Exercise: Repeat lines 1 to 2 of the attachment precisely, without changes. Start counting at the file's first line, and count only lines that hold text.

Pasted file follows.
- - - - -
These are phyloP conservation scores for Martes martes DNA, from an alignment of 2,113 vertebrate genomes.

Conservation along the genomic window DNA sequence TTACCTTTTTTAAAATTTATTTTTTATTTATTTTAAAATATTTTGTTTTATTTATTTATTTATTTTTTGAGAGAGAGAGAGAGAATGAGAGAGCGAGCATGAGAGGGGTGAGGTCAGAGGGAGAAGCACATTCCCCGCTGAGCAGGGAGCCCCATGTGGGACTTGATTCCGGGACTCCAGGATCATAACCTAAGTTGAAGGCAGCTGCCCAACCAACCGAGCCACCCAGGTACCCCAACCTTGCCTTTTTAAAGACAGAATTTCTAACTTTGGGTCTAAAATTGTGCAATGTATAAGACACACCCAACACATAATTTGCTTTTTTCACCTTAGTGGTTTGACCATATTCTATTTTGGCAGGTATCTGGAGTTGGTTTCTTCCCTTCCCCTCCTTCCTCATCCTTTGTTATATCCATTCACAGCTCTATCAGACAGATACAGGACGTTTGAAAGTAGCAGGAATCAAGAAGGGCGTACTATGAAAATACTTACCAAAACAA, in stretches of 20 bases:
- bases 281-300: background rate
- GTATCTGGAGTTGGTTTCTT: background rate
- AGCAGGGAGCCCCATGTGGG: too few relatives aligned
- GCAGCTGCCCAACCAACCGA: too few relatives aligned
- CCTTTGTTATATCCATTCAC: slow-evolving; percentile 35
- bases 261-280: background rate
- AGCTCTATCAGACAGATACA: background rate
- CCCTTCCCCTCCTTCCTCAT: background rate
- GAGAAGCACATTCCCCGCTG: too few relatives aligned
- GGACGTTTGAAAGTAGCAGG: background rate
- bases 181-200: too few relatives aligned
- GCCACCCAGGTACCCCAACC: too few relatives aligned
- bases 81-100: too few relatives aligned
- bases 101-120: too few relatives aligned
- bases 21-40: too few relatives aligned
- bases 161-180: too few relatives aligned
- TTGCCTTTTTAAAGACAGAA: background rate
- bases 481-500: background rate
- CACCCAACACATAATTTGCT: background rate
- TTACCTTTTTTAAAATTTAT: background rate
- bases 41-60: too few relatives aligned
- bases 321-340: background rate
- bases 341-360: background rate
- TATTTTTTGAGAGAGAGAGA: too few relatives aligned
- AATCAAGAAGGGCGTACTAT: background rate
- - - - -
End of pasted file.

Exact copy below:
These are phyloP conservation scores for Martes martes DNA, from an alignment of 2,113 vertebrate genomes.

Conservation along the genomic window DNA sequence TTACCTTTTTTAAAATTTATTTTTTATTTATTTTAAAATATTTTGTTTTATTTATTTATTTATTTTTTGAGAGAGAGAGAGAGAATGAGAGAGCGAGCATGAGAGGGGTGAGGTCAGAGGGAGAAGCACATTCCCCGCTGAGCAGGGAGCCCCATGTGGGACTTGATTCCGGGACTCCAGGATCATAACCTAAGTTGAAGGCAGCTGCCCAACCAACCGAGCCACCCAGGTACCCCAACCTTGCCTTTTTAAAGACAGAATTTCTAACTTTGGGTCTAAAATTGTGCAATGTATAAGACACACCCAACACATAATTTGCTTTTTTCACCTTAGTGGTTTGACCATATTCTATTTTGGCAGGTATCTGGAGTTGGTTTCTTCCCTTCCCCTCCTTCCTCATCCTTTGTTATATCCATTCACAGCTCTATCAGACAGATACAGGACGTTTGAAAGTAGCAGGAATCAAGAAGGGCGTACTATGAAAATACTTACCAAAACAA, in stretches of 20 bases: